When it was evening on that day, the first day of the week, and the doors of the house where the disciples had met were locked for fear of the Jews, Jesus came and stood among them and said, ‘Peace be with you.’ After he said this, he showed them his hands and his side. Then the disciples rejoiced when they saw the Lord. Jesus said to them again, ‘Peace be with you. As the Father has sent me, so I send you.’ When he had said this, he breathed on them and said to them, ‘Receive the Holy Spirit. If you forgive the sins of any, they are forgiven them; if you retain the sins of any, they are retained.’
But Thomas (who was called the Twin), one of the twelve, was not with them when Jesus came. So the other disciples told him, ‘We have seen the Lord.’ But he said to them, ‘Unless I see the mark of the nails in his hands, and put my finger in the mark of the nails and my hand in his side, I will not believe.’
A week later his disciples were again in the house, and Thomas was with them. Although the doors were shut, Jesus came and stood among them and said, ‘Peace be with you.’ Then he said to Thomas, ‘Put your finger here and see my hands. Reach out your hand and put it in my side. Do not doubt but believe.’ Thomas answered him, ‘My Lord and my God!’ Jesus said to him, ‘Have you believed because you have seen me? Blessed are those who have not seen and yet have come to believe.’
Now Jesus did many other signs in the presence of his disciples, which are not written in this book. But these are written so that you may come to believe that Jesus is the Messiah, the Son of God, and that through believing you may have life in his name.
This is the Gospel of the Lord.
by Abigail Harris, Pastoral Assistant.
So, may I speak and may we all hear in the name of the living God, Father, Son and Holy Spirit. Amen.
We are just approaching the end of the Easter Octave into what’s also known as ‘Low Sunday.’ This is a traditional name given particularly in the Anglican Church because of the contrast between last week’s Easter Sunday celebration…. anything after that peak seems like a downfall.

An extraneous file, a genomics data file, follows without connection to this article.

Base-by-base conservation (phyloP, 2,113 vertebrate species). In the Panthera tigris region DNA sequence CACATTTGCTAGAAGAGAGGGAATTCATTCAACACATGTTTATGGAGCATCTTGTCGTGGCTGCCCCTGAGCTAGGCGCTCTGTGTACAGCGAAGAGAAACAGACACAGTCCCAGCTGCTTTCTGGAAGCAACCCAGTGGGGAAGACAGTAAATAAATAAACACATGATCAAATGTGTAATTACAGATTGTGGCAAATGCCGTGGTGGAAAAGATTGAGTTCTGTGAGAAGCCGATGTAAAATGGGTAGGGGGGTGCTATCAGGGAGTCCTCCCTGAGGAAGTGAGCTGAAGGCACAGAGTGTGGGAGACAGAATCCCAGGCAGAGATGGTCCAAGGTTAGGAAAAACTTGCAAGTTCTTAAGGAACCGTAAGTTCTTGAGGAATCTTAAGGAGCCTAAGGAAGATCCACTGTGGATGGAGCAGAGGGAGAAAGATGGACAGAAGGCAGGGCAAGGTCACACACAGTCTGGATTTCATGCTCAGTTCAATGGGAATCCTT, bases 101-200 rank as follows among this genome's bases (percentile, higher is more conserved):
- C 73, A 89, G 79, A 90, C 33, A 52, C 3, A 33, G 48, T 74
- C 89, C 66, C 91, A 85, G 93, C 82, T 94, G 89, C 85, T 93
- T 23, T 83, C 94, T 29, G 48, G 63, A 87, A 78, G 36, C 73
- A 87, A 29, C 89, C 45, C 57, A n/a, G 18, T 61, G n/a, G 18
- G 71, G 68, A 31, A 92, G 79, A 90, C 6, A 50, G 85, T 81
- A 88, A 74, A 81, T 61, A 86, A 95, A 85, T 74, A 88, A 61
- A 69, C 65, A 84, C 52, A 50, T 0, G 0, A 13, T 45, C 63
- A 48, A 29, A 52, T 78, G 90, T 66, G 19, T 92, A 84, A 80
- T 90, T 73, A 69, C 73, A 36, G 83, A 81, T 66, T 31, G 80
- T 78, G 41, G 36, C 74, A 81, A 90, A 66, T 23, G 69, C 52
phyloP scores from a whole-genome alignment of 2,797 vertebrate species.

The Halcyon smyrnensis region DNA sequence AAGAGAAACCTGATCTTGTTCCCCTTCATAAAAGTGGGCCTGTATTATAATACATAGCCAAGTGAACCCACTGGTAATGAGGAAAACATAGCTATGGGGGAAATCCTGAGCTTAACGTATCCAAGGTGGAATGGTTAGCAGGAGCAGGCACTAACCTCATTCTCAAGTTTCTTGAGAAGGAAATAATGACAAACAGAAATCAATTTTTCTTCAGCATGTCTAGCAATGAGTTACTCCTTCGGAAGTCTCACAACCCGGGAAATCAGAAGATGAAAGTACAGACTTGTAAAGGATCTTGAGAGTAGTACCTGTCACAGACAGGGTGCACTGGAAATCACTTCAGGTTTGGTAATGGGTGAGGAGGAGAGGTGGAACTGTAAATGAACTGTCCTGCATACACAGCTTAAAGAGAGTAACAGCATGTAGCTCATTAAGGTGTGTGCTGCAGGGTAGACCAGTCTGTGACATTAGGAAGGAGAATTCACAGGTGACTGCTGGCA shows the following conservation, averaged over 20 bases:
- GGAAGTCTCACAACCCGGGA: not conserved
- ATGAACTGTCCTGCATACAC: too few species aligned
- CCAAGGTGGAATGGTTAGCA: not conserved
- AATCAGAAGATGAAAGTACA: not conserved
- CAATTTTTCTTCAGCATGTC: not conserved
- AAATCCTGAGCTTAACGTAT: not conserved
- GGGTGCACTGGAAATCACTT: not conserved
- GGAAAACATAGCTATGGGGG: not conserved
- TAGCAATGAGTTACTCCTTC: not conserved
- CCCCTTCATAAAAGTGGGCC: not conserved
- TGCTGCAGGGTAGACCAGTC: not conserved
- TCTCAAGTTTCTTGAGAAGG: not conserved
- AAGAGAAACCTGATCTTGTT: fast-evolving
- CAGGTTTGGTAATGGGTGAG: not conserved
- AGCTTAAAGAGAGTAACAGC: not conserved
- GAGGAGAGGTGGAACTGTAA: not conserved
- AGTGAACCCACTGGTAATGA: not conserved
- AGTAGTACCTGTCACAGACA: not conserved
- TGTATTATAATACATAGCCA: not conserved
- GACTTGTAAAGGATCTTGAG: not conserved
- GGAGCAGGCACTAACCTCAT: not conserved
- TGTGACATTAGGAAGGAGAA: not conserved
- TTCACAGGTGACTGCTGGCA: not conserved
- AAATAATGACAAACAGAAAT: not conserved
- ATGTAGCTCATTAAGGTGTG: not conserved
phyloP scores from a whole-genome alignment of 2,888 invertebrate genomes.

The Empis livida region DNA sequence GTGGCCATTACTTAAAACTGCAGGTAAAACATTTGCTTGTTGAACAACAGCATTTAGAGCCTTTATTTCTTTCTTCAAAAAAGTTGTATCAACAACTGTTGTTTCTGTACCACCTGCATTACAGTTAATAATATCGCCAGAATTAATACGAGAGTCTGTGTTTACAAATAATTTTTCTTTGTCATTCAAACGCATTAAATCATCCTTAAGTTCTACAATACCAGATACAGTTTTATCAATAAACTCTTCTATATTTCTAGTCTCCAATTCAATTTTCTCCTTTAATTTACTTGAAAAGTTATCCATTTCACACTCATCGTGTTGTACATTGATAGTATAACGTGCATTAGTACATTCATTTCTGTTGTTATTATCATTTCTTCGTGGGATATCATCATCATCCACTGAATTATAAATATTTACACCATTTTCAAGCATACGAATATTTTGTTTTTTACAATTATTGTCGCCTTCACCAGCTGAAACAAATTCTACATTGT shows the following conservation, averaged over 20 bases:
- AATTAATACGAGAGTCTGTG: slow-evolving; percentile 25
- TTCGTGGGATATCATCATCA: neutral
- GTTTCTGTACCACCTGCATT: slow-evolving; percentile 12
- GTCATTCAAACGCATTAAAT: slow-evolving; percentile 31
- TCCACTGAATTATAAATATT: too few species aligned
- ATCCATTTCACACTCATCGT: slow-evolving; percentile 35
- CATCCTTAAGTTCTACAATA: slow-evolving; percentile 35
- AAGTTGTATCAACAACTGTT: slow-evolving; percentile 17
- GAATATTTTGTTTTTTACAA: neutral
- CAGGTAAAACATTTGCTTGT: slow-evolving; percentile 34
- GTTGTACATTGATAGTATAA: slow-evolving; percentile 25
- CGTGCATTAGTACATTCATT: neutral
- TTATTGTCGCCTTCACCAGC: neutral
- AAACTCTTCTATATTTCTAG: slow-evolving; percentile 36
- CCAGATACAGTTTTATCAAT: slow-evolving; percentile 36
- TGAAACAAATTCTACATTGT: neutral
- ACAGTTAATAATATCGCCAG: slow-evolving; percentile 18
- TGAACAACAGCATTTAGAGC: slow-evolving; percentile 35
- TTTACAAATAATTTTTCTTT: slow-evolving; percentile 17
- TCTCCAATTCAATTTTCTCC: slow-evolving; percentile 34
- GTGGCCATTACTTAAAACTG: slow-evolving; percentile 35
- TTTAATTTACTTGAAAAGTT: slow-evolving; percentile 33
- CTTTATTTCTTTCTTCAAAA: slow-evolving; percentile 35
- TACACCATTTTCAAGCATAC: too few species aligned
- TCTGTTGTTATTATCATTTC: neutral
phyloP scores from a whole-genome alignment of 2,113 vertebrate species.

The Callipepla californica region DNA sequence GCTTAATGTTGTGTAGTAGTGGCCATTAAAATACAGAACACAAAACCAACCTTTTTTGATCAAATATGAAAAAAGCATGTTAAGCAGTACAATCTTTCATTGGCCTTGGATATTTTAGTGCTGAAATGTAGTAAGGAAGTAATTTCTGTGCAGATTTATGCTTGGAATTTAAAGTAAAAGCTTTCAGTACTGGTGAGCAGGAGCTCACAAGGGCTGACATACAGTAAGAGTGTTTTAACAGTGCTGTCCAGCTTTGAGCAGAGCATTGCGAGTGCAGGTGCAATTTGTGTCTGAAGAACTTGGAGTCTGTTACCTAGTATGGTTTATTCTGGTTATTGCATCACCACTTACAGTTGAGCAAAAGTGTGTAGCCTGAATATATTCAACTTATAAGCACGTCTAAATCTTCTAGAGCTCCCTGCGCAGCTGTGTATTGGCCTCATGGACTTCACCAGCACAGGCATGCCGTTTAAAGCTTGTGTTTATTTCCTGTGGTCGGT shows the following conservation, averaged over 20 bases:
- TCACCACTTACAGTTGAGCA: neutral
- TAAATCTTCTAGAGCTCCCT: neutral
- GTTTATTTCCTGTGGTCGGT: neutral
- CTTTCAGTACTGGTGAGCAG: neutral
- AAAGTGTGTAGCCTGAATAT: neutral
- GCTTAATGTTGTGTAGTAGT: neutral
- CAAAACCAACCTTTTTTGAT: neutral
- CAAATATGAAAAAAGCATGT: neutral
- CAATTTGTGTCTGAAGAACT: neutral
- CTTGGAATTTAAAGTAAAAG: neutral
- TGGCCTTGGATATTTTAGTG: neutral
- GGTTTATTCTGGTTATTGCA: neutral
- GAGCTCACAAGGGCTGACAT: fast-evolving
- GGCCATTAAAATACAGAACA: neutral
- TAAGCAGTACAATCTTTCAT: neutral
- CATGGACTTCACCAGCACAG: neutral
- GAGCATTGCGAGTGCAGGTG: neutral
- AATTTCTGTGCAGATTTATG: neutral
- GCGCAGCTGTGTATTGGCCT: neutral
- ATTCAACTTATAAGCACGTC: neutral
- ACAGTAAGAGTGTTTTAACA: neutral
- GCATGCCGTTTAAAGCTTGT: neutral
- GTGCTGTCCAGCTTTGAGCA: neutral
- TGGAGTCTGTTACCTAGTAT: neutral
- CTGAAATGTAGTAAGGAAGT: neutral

1 week since we first proclaimed those words He is Risen, Indeed, Alleluia! Almost 4 weeks of the entire country’s mandatory lockdown. 5 weeks since we last worshiped together as a family.
How are you coping? How are you feeling? I don’t know about you but I’m finding myself sometimes clouded with doubts…. when will this lockdown end? What does this mean for the future? Will our jobs be secure? How long will it take to return to a new sense of normality? When will we be able to embrace each other? When will we be able to sing together the Glory of the Risen Lord? When will the Easter Alleluias be able to rise up from the dead?
And I’m almost certain I’m not alone in saying that the contrast between the beautiful weather and yet the present situation in which we find ourselves and the world is conflicting and maybe even has us doubting the reality of the Resurrection and its power. After all, if it’s 1 week since He rose and if it’s such a big deal this rising from the dead to new life when why are we still stuck in the same place? Why have we returned to that upper room? Why are we still hiding away in fear? Why have our lives not been changed? What difference has that empty tomb with the stone rolled away and the folded grave clothes made in our lives? Especially when looking back over the last couple of weeks everything seems the same, the world looks the same as it did last week, the week before that and the week preceding that.
And yet, everything has changed.
The joy of the Resurrection is such that it isn’t a one-time event; it’s a way of life. It’s something that we can choose to enter into each waking day. We can choose to enter into it, we can choose to live it, we choose to walk in that way and proclaim the Alleluia! by our lives. Through prayer and service, through our relationships, through our love for Christ and also through our doubts and fears.